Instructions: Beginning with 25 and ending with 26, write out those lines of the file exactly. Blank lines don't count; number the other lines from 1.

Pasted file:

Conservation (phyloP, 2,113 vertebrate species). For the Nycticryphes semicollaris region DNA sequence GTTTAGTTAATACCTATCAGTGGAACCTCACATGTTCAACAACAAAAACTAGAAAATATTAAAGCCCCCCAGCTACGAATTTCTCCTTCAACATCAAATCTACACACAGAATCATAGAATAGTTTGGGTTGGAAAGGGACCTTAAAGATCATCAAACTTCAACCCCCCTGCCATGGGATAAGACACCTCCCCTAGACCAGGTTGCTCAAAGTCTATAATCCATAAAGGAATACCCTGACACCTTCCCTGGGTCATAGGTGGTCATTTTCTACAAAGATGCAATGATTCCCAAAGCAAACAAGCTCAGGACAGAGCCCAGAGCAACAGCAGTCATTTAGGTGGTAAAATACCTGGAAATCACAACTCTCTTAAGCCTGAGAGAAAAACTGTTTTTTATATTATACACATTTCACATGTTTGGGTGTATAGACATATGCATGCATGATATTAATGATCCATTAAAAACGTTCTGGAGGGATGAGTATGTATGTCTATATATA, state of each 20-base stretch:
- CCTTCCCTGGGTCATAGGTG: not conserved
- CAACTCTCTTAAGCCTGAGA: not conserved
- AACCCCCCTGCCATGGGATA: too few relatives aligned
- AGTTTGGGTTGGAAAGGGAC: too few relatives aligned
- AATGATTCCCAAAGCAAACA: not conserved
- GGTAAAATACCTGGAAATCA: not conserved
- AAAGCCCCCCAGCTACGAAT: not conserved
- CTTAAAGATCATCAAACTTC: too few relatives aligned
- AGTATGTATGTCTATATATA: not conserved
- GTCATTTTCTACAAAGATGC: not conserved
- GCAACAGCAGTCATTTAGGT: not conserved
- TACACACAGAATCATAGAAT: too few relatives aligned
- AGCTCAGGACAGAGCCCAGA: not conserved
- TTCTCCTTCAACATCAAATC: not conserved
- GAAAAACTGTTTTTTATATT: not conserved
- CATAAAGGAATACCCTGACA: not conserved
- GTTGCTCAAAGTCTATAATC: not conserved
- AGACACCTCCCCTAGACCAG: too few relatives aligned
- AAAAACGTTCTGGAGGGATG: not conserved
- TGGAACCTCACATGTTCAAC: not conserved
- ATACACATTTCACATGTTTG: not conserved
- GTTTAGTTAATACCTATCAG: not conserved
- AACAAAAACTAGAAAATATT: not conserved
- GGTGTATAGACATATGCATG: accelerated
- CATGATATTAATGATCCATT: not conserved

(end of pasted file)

- GGTGTATAGACATATGCATG: accelerated
- CATGATATTAATGATCCATT: not conserved